“Maybe Tigger has a magical quality because he was a gift of love,” Nigel said. I told him that he was probably right. And then he said, “Love reveals its capabilities in unexpected ways.”

I had to turn away, not wanting him to see my eyes welling with tears. “Yes, Nigel, it certainly does.” And I realized that what he said might have been a line memorized from a movie. But so what if it was? He chose the perfect time to say it. And it was beautiful.

21 thoughts on “The Wonderful Thing About Tigger

  1. Tera

    Oh my gosh, that is beautiful. Your son certainly has a way with words. Bet you couldn’t have believed that 10 years ago.

  2. Paulene Angela

    Delighted to read your story, thanks for sharing it. My son Maximilion will be touching 16 years in May. Despite our efforts to ween him away from Tigger and co. by introducing other interests, hence giving more variety, which up to a point has worked. He ocassionally reverts back to old videos of Pooh and Tigger and laughs away. May be they represent unconditional love, fun and stability, friends that he can relate with, as they never change and are readable.

  3. goodfountain

    That is really special. And I agree, who cares if it’s from a movie – it was used appropriately and said with meaning.

    By the way, Charlotte loves to eat frozen vegetables – corn and peas, esp. But she’ll also eat lots of frozen foods that aren’t vegetables (like waffles). I guess it’s a sensory-seeking thing.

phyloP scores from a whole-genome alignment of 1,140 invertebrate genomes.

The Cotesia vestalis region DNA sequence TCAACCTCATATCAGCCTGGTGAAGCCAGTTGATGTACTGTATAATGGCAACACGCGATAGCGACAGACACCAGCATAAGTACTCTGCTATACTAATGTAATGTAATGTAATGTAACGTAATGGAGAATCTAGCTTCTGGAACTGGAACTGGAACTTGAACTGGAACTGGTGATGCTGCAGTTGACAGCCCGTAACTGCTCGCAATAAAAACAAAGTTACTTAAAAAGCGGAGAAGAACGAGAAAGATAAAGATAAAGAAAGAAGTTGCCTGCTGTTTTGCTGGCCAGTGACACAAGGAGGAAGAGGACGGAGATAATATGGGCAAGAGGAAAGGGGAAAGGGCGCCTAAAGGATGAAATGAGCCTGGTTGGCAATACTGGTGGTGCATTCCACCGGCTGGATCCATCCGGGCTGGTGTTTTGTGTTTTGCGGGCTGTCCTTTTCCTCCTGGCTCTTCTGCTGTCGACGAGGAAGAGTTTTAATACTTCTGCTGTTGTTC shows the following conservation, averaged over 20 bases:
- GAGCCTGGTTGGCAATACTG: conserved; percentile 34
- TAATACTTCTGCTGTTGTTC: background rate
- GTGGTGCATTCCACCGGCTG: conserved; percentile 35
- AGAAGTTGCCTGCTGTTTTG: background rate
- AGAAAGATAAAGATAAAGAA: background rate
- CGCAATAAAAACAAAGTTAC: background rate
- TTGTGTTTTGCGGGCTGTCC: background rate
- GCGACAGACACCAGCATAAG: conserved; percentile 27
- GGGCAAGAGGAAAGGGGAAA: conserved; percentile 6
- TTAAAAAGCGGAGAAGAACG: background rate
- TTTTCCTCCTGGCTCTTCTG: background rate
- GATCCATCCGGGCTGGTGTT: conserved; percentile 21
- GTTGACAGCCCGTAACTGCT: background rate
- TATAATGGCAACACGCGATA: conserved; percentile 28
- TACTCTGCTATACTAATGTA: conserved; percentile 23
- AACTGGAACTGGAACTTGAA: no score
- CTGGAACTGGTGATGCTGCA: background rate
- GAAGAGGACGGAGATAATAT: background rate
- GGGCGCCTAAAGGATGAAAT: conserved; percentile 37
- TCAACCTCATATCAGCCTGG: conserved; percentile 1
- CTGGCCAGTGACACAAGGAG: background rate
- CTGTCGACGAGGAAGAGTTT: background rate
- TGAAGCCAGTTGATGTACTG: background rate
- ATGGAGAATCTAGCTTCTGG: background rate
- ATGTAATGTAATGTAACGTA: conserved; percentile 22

4. Fearless Females

    I can so relate to this story (as I can with a lot of them you tell) Meghan loves the whole team of Pooh stuffed animals and hugs and plays with them — but never once played with a doll.. And, of course, she loves the videos!! I’m glad these characters do so much and are a part of their life…

  5. Sheri

    Thank you for sharing that. I amazed at what Brenden does remember and what he doesn’t…sometimes I think it’s like childbirth..we don’t remember it all for some sort of self-preservation.

  6. Michelle S

    Nigel and Daniel sound quite similar. I would love to see them together some day!! Daniel still sleeps with Fantasia Mickey Mouse every night. It’s amazing

  7. Nicki

    Nigel sounds like he is wise beyond his years! Even if he is quoting from movies… it sounds like he understands where using the quotes would be the perfect thing to say!

  8. Rhemashope

    “Love reveals its capabilities in unexpected ways.” Oh, that rings SO true in my house right about now! Love it!

    Prayed for you and Aidan today. How did it go?

  9. Kat

    Oh wow, just beautiful. What a great kid. Its moments like these that just melt my heart.

    Movie Boy also used to hate the grocery, but now is fine. Your post was a nice reminder of how far he has come, how far they all can come. Thanks.

  10. pixiemama

    You know, we all steal language, or phrases wouldn’t become so wildly popular (like, what’s up with that?) “Love reveals its capabilities in unexpected ways” is perhaps one of the most beautiful sentences I have ever heard. It was certainly worth repeating.

    I have another one for you:
    “You complete me.”

    Because you do. Seeing your boys, Tanya, it helps. It really helps.

    Thank you.